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Melissa Punch- Whole Living

-Melissa Punch

Blogger and writer Celina Ottaway (her blog-life is a wonderful and conscious journey!) wrote a nice piece for November’s issue of body+soul regarding an important component that is essential to all of our lives, eating disordered or not: FOOD and how mindful eating (I’m partial to the term “conscious eating”) can help reconnect and form a healthier relationship to that which sustains us.

I don’t have an eating disorder. But like many women I know, somewhere along the way, eating — what, when, how much, in front of whom, how fast — got complicated. The sensation of hunger went from a physical signal with a simple response (“eat”) to a mixed emotion that has no clear solution. Should I, shouldn’t I? I’m being bad, I’m being good. I deserve this. I will hate myself in the morning. And on and on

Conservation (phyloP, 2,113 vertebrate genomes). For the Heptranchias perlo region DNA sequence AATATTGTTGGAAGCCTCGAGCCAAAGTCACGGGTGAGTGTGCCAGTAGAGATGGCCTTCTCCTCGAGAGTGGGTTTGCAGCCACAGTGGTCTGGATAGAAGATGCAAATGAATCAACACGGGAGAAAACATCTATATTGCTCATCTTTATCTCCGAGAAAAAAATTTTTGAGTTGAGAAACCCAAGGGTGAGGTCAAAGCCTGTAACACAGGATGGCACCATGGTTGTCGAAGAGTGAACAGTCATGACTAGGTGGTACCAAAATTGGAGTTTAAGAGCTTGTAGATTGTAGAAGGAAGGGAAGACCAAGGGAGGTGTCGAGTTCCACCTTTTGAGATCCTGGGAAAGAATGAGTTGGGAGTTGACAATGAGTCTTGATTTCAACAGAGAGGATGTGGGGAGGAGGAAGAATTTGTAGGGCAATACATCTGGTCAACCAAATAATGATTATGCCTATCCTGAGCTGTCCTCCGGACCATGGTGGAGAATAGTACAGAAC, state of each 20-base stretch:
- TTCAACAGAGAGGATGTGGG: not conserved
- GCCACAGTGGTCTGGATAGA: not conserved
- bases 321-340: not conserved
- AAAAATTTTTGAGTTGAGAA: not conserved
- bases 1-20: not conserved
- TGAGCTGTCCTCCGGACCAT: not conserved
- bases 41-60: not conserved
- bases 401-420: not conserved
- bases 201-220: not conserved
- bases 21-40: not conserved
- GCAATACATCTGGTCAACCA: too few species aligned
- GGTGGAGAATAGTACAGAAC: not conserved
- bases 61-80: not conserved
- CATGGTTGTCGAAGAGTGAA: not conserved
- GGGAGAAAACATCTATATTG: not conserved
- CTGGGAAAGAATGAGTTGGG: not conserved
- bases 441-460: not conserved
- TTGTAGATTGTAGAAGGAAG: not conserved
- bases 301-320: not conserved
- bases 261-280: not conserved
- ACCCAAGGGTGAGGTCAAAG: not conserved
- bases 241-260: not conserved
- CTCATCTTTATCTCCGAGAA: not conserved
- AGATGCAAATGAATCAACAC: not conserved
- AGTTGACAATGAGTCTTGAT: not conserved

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How did our appetites — for nourishment and pleasure — become suspect? Is it possible to listen to our bodies the way we did when we were children? The answers lie somewhere in the tangle of emotional, cultural, and neurological reactions that shapes our desire to eat. “Hunger is complicated,” says Jean Kristeller, Ph.D., professor of psychology at Indiana State University and president of The Center for Mindful Eating. Besides the actual physical sensation, “it has to do with a complexity of psychological cravings that may have very little to do with your physical need for food.”